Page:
According to Taylor, this animal was identified by local researchers as a true giant squid (genus Architeuthis), but several other possible IDs are floating around, including the smaller Humboldt squid

Humboldt squid are known to inhabit the Eastern Pacific, so the species is not a good geographical fit for the Melkbosstrand specimen. The animal's external appearance also doesn't seem to be a match, especially judging by the shape of the mantle (the fleshy top of the body) in this secondary footage from Taylor's encounter: 


So are we really looking at the elusive Architeuthis? Smithsonian Museum of Natural History invertebrate zoologist Dr Mike Vecchione, who has done extensive work on oceanic squid, thinks it's likely. "The footage on the beach looks like a giant squid to me," he says.*

Those white "worms" you see exiting the squid's body in Taylor's clip are spermatophores, which confirms that this specimen was a male.

It's certainly possible for a true giant squid to turn up in these waters. In fact, this wouldn't be the first time local surfers and the mighty cephalopods have crossed paths here. Just last year, big-wave surfer Kohl Christensen found a giant squid 65 miles south of the small town of Kommetjie.

Based on past specimens, researchers speculate that the waters off the southwestern coast of Africa may be one of "Archie's" natural feeding and spawning habitats. 

Vecchione agrees that it's unlikely this animal could have outlasted its stint in the shallows. "If these squid are in the shallows, they're sick or dying," he says. "As long as [Taylor] contacted researchers, there really wasn't anything 'bad' done here." The exact cause of death is difficult to pin down, but the squid may have been attacked by a predator while still in its deep-sea habitat. 

"There have been a few recorded cases of sperm whales catching giant squid, then bringing them to the surface to feed their young," adds Vecchione. "And occasionally the whales don't eat them for whatever reason." That said, illness could just as likely be the culprit here.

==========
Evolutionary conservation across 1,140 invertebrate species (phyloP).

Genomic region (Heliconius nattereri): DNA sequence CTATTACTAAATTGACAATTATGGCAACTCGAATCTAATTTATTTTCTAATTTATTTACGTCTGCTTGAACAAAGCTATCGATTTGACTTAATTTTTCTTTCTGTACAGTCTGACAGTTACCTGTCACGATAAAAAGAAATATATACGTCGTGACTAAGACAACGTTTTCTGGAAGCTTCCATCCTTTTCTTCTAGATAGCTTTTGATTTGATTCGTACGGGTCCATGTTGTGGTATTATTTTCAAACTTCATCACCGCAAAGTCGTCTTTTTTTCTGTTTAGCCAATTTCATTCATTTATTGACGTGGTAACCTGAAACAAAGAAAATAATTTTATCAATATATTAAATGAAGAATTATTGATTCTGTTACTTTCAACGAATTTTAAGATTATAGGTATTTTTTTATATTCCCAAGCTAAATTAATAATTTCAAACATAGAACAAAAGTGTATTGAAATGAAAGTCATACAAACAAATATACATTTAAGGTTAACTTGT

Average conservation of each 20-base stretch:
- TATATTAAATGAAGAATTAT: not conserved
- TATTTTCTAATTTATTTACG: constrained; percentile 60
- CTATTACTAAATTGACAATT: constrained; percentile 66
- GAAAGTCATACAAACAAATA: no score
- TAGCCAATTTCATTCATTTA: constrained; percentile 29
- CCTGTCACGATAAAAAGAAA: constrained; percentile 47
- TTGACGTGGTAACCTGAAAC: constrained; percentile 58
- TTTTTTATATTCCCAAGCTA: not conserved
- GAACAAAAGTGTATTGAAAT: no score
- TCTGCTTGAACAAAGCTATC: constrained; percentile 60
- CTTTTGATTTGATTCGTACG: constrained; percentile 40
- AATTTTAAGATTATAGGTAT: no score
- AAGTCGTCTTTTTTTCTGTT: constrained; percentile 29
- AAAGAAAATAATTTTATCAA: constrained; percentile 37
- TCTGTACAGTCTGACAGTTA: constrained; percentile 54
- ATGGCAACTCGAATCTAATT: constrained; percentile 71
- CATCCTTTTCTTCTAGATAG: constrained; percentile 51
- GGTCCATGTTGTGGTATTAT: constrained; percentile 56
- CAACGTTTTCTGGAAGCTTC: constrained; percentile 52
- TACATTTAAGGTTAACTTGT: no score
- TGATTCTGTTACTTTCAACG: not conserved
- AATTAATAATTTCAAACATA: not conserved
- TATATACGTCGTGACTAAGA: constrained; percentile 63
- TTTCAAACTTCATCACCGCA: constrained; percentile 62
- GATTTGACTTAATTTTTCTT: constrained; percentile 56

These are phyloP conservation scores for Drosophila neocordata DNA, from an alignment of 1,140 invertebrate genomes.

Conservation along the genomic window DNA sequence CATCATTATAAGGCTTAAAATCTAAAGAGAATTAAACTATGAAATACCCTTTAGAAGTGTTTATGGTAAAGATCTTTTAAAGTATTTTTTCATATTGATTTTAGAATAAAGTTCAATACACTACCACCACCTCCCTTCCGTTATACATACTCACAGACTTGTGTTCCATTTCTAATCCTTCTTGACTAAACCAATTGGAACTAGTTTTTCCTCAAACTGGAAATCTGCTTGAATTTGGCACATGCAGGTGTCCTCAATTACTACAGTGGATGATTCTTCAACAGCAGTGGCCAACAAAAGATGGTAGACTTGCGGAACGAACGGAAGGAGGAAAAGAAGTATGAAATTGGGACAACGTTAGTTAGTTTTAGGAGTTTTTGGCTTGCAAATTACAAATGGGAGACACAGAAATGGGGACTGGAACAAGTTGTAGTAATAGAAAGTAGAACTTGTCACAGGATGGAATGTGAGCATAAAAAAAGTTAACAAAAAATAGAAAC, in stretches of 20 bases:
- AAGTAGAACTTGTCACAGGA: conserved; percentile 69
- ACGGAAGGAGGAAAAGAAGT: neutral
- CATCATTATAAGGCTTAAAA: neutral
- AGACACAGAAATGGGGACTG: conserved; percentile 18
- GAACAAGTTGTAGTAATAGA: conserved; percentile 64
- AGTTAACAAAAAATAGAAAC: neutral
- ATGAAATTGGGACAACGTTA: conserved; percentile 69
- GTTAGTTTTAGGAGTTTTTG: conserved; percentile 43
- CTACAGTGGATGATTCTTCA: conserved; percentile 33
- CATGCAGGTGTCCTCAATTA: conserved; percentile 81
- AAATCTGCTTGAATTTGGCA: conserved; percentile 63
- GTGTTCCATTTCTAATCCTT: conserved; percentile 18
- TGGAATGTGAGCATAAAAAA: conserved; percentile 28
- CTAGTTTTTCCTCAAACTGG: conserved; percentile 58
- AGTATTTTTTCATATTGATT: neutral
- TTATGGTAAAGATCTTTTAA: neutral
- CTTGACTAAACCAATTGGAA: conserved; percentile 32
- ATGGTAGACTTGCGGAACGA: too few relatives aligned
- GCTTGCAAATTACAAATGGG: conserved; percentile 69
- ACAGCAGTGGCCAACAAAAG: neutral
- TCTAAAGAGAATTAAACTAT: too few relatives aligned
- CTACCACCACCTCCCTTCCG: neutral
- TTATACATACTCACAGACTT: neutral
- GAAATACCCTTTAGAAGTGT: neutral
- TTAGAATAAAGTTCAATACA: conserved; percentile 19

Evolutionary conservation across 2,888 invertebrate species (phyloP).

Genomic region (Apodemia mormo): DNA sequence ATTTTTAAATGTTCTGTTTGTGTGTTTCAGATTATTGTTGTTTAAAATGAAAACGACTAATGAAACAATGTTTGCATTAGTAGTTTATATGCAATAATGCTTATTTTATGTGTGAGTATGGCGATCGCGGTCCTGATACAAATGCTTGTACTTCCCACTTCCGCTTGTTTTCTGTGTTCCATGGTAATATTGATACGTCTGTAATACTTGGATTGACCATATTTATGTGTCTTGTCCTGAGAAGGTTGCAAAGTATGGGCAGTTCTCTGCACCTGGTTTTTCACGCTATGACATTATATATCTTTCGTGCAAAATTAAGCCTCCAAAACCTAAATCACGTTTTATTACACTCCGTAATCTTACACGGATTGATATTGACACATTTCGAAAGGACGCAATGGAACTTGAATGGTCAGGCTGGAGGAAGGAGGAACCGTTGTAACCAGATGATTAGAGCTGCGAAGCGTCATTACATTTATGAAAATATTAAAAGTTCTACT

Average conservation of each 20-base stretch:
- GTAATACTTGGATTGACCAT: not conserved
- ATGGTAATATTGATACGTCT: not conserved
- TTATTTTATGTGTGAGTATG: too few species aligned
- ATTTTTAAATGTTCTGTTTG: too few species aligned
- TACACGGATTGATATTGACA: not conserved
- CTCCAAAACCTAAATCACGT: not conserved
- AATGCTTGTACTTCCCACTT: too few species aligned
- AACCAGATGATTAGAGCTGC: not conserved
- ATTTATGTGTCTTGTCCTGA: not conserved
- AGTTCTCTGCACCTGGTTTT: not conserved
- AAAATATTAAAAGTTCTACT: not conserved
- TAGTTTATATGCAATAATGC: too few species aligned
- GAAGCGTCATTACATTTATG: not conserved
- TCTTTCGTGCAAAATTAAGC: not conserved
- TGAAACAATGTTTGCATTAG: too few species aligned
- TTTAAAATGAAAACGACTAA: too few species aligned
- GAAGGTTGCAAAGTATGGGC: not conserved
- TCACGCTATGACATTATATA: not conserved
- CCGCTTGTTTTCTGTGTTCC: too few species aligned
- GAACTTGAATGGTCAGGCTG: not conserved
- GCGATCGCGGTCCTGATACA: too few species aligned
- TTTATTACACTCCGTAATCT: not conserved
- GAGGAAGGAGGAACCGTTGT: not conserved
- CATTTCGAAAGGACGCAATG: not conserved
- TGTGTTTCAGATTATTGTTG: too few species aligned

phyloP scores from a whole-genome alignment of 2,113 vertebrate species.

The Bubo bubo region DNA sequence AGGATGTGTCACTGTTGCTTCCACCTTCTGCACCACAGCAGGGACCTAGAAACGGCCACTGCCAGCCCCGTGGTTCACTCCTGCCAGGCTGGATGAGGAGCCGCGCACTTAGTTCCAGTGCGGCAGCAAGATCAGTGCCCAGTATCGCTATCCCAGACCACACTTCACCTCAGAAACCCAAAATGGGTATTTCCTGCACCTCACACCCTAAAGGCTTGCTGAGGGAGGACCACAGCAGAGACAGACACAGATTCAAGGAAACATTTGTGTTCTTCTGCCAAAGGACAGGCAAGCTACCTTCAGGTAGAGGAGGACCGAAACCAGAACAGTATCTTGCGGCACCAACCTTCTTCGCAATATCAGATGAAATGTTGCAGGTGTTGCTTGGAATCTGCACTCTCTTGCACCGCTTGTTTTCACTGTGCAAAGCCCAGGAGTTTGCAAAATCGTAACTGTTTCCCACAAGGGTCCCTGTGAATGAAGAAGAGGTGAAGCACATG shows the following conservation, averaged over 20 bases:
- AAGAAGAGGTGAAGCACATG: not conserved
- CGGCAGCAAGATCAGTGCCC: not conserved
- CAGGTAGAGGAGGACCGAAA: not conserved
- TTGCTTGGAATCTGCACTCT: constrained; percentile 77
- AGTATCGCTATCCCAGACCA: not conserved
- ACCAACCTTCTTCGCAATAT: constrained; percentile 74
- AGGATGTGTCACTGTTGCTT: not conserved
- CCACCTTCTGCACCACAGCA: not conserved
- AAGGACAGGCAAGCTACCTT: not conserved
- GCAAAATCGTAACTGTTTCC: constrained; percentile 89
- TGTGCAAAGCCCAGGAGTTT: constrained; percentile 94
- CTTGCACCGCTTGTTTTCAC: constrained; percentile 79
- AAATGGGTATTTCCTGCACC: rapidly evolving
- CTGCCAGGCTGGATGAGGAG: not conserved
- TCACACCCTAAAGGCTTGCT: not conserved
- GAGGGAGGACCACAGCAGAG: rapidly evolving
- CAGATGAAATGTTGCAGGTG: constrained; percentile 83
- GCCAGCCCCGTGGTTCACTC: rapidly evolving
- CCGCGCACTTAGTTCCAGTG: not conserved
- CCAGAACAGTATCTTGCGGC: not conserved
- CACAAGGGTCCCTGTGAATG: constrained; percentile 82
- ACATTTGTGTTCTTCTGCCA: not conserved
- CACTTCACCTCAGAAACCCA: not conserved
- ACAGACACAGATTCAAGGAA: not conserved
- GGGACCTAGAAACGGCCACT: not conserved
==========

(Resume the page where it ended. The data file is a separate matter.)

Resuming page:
Squid scientist and author of The Cephalopodiatrist Dr Danna Staaf agrees, and adds an interesting possibility to the mix. 

"The white patches are places where [the squid's] skin has rubbed away completely," she says.* "Smaller species of squid often start to fall apart after mating, and it has been speculated that giant squid might do the same, so this could be a post-spawning individual."

She also notes that while the animal is certainly clinging to Taylor's board in the initial clip, she doesn't see any aggressive behaviour. 

Don Marx, a tagger with South Africa's Oceanic Research Institute, adds that the local topography may have pushed the already-weakened giant inland. 

"Cape Town is where the Benguela and Mozambique currents meet," he explains. "This causes us to get some very 'lost' species. However most of them are scavenged ... before samples can be taken for proper identification."


*Editor's note: Quotes from Dr Mike Vecchione, Dr Danna Staaf, and James Taylor have been added for clarity.